Beavers hoping Green Bay is truly Titletown USA
GREEN BAY, Wis. -- There's certainly no mistaking where you are after arriving in Green Bay. As the NCAA-provided charter jet taxied into position Thursday afternoon and the Bemidji State men's hockey team entourage disembarked for its first-roun...
GREEN BAY, Wis. -- There's certainly no mistaking where you are after arriving in Green Bay.
As the NCAA-provided charter jet taxied into position Thursday afternoon and the Bemidji State men's hockey team entourage disembarked for its first-round NCAA tournament game Saturday against Wisconsin, the first thing everyone saw was a large green building with "Titletown Jet Charters" stenciled on its side in large letters.
Hitting the road, there were signs for Lambeau Way and Lombardi Drive displayed immediately. This city along the shores of the Fox River near Lake Michigan certainly doesn't have an identity crisis. This is the home of the Packers. If by chance you may forget for a split second, the reminders are everywhere.
It's a pretty neat deal, actually. From a quick glance around, it looks like the city will get rave reviews from college hockey fans. Everything is certainly convenient.
Just 10 miles down a lightly traveled highway historic Lambeau Field - the home of the Packers - appears. In these days of space-age-like stadiums with price tags that approach $1 billion, Lambeau Field is downright homey. A major facelift to the stadium's facade was done recently, but it still looks like a stadium should - a place where the main focus is the game. The stadium includes the Green Bay Packer Hall of Fame, along with shops, restaurants and bars that are open year 'round.
Right next door to the stadium is the Resch Center, the site of the NCAA Men's Hockey Midwest Regional. It's a classic hockey rink with the seats set at a steep incline so the fans are on top of the action. It's the home of the Green Bay Gamblers of the United States Hockey League and the University of Wisconsin-Green Bay men's basketball team.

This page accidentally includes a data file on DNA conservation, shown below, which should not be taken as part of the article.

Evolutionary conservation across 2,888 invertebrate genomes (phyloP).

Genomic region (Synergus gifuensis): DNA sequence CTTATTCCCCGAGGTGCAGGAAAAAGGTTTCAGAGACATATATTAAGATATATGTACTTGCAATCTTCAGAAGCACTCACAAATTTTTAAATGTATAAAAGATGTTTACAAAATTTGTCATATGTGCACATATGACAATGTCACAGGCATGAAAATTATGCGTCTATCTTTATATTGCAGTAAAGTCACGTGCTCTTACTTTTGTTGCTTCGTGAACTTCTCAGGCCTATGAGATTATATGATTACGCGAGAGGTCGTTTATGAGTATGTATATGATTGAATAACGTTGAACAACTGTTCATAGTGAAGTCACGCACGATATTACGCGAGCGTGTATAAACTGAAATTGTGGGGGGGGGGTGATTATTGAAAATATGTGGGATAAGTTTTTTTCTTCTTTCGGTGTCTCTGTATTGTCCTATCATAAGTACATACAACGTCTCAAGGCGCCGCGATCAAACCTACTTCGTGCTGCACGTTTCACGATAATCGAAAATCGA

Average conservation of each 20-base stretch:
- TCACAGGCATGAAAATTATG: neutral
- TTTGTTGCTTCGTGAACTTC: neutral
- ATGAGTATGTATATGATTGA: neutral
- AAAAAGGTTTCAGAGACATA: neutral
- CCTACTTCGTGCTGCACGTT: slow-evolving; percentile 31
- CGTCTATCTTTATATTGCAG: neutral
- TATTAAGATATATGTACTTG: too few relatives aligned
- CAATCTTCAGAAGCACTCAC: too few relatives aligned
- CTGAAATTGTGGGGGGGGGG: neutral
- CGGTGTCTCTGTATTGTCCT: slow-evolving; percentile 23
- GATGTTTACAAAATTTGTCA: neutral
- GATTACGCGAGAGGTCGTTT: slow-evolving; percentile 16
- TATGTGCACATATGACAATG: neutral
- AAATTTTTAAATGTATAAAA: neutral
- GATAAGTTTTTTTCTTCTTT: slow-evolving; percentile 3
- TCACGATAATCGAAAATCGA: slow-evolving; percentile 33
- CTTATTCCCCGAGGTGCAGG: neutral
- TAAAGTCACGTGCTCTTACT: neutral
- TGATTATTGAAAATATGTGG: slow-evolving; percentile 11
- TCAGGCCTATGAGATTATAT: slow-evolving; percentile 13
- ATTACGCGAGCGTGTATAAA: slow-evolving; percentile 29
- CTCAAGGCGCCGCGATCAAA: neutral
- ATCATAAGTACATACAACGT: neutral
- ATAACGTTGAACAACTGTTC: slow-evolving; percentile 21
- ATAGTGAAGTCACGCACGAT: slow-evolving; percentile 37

It's unlike a lot of other multi-purpose arenas, however. This isn't a basketball arena where hockey can also be played. This is a hockey rink first. Seating just under 9,000, the place will be a prime venue for the national tournament, guaranteed. Officials said Thursday afternoon that only 300 tickets remained for Saturday's games, all single seats scattered through the arena.
"This place is going to be rockin'," said Bemidji State junior Nathan Schwartzbauer. "This is going to be very cool."
It should be rockin' no doubt. However, it will also be a sea of red as the home state University of Wisconsin Badgers will be the main draw. But then it won't be important for whom the crowd cheers. What really matters is that there will be a crowd.
BSU knows what it is like, first hand, playing in front of a crowd that takes up a small fraction of the seating area, having won the College Hockey America Tournament title in front of a miniscule crowd that many say didn't top 300 - in a 5,000 seat arena.
That won't be the case Saturday.
"Sure, most of the people will be cheering for Wisconsin," said BSU's Garrett Roth. "But that doesn't matter. The best thing is that it's going to be loud. Every player likes to compete in a place with a great atmosphere. This place has it."
There will be no need for the Beavers to bus to practice or games, either. The team hotel is less than a block away from the Resch Center entrance. After pictures for the national media and a practice at 11:30 a.m. today, the players will walk back to the hotel for some lunch. Then it will be off to Lambeau for a guided tour. It's all within a walking distance, comparable to going from the BSU baseball field to the Gillett Fitness Center.
Things really started to feel like home after arriving at the restaurant for the team dinner. It was a place called Prime Cuts, a dinner club that requires patrons to grill their own entrees. When one of those in attendance balked at cooking his own steak, he easily got help.
Large steaks were the featured items, but there were also offerings of fresh fish - tuna and mahi-mahi, among them. All the steaks were indeed prime cuts, sirloin, ribeye, filet, T-bone, porterhouse, New York strip. For the adventurous there was even a 40-ouncer that looked more like a roast for a family of four.
While the BSU entourage was there, the Cornell team - which will play Colorado College on Saturday - also showed up. A couple of them opted for the 40-ounce steak. Lucky for them game time is still a day and a half away.
BSU coach Tom Serratore said this year definitely has a different feel than last, when the Beavers advanced to their first NCAA tournament.
"Nothing catches you by surprise this year," he said. "Everyone knows the routine and that's a good thing. But the bottom line is no matter what the circumstances are that surround the game, the team better ready to play come Saturday."